Don't Stick It In
The dangers of USB drives.
Talking to a computer security researcher about Stuxnet is like asking an art critic to describe the finer points of the Mona Lisa. The world's top cybersecurity minds are absolutely in awe. Stuxnet, which was discovered in June and has since spread to millions of machines around the world, is the most sophisticated computer attack we've ever seen. Though its true purpose is unknown—teams of experts across the globe are poring through the code in an effort to divine its intentions—the deviousness of its design has prompted many researchers to call it a "cyber-weapon," one perhaps created by the United States or Israel to disrupt Iran's nuclear program.
Why should we think of Stuxnet as a weapon? Because it's the first digital worm known to infiltrate and secretly reprogram machines that run sensitive industrial processes—power plants, pipelines, telecommunications centers, airports, and ships. Iranian officials have said that Stuxnet infected employee computers at the country's Bushehr nuclear-power plant. Siemens, the German conglomerate, says that Stuxnet has already breached at least 14 factories running its software. (It hasn't caused any damage.) The worm, researchers say, is clearly the product of months or even years of work, perhaps by a large team with specialized knowledge about obscure industrial systems. In order to invade their targets, hackers often try to find a hidden bug—known as a "zero-day vulnerability"—in Windows or some other widely used software. Stuxnet's brilliant authors didn't find just one bug; the worm gets into Windows PCs using four distinct and previously unknown security holes. Its authors also managed to "sign" the worm with encryption certificates they'd stolen from two computer companies in Taiwan. These pilfered certificates allow Stuxnet to masquerade as legitimate Windows software.
But what's most interesting about Stuxnet isn't how smart its authors were; it's how dumb they guessed we all would be. How did the worm's creators expect to get it inside some of the most secure installations in the world? After all, sensitive machines often operate behind an "air gap"—that is, their networks are physically separated from the Internet and other dangerous networks where viruses can roam freely. Getting anything inside one of these zones requires the complicity of an employee. That's exactly what Stuxnet got, because its authors designed the worm to piggyback on the perfect delivery system—the ubiquitous, innocent-looking USB flash drive, the planet's most efficient vector of viruses, worms, and other malware.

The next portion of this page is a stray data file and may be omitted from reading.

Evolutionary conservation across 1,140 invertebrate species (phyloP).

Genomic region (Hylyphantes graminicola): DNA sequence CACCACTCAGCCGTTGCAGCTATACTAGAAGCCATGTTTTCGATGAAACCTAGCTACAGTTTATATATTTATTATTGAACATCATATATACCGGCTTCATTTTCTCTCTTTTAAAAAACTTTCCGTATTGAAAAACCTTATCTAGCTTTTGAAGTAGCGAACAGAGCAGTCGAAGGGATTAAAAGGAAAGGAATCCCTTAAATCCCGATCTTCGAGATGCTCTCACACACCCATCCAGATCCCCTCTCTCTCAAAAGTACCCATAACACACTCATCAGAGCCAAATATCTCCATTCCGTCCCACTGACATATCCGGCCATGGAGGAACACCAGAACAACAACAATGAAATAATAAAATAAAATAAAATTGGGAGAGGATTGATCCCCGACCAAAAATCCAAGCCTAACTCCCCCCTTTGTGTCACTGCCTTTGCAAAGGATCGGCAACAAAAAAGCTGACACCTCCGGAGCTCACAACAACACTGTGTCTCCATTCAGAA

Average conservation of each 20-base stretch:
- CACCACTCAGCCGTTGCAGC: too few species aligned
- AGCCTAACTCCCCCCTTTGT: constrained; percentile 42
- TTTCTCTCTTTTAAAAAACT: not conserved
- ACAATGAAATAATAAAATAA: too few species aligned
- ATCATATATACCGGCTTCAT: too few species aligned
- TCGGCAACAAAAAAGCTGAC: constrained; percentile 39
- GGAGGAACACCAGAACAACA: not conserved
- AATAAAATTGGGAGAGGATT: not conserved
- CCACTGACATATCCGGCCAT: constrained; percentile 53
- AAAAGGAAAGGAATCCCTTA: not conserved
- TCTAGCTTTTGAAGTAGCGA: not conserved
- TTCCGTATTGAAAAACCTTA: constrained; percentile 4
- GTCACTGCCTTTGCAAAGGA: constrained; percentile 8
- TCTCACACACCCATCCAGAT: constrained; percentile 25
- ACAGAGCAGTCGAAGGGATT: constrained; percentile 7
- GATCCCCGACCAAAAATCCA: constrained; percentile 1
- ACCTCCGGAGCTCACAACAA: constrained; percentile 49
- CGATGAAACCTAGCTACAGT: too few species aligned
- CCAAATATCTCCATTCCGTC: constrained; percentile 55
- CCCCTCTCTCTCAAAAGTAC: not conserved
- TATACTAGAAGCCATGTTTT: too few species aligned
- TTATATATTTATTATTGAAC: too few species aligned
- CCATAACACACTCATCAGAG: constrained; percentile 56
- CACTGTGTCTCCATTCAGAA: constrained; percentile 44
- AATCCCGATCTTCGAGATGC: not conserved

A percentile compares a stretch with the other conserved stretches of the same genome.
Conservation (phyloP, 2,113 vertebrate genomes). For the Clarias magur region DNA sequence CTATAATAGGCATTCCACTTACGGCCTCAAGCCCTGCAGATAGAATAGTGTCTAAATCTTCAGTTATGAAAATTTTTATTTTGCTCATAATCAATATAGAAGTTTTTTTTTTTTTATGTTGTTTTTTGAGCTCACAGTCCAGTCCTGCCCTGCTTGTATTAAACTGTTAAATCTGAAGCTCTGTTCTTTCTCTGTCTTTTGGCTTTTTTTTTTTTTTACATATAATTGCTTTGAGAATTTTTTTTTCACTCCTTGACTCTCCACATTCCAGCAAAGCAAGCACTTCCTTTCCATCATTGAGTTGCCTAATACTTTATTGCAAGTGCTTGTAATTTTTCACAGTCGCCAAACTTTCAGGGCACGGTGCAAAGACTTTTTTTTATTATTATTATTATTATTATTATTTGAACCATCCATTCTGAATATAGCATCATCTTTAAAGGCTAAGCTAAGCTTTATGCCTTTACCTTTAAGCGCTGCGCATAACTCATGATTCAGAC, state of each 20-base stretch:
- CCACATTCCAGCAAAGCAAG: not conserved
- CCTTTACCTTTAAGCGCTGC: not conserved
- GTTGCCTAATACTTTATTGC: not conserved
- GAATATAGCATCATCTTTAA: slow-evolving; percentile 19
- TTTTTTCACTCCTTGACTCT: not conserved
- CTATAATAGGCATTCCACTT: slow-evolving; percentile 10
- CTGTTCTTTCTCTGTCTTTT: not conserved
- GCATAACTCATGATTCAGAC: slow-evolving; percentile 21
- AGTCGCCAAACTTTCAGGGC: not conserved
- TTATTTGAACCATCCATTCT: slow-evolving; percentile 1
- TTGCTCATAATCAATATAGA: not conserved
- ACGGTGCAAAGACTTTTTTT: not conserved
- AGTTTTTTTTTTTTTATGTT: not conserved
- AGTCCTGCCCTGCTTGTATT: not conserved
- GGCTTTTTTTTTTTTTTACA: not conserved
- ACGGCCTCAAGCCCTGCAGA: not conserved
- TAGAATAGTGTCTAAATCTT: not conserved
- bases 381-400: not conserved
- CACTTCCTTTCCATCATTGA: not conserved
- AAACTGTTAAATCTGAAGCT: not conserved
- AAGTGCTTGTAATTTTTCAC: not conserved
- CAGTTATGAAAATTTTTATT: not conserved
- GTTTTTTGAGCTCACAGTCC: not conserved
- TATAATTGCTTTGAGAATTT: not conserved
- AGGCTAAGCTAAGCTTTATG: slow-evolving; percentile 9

Look at some of the most spectacular computer attacks in the last few years, and you'll usually find a USB stick at the center. Conficker, the worm that corralled millions of PCs into a giant botnet last year, got into the French navy and the city of Manchester, England—among many, many other organizations—through infected USB disks. (Manchester was temporarily unable to issue parking tickets as a result.) In August, William Lynn, the deputy secretary of defense, disclosed that the U.S. military was hit by a worm called agent.btz two years ago "when an infected flash drive was inserted into a U.S. military laptop at a base in the Middle East." (Lynn says that the attack was a deliberate effort by a "foreign intelligence agency," but security experts are skeptical that it was anything more than a routine infection.) In 2008, the central computer at the Spanish airliner Spainair was hit by a virus introduced through a USB drive; the malware slowed down a machine responsible for monitoring airplane failures, which an investigative report later fingered as one factor in the cause of the deadliest air disaster in Spanish history.
What makes USB drives so great at carrying malware? They're the mosquitoes of the digital world—small, portable, and everywhere, so common as to be nearly invisible. I've got half a dozen USB disks on my desk right now, several of unknown origin—I know I purchased a couple of them, but I've also picked up USB drives from friends, colleagues, and at trade shows, where they're handed out as freely as pens and candy. Funny story: At a conference in Australia last year, IBM handed out thumb drives that turned out to be infected by malware. It was a computer-security conference.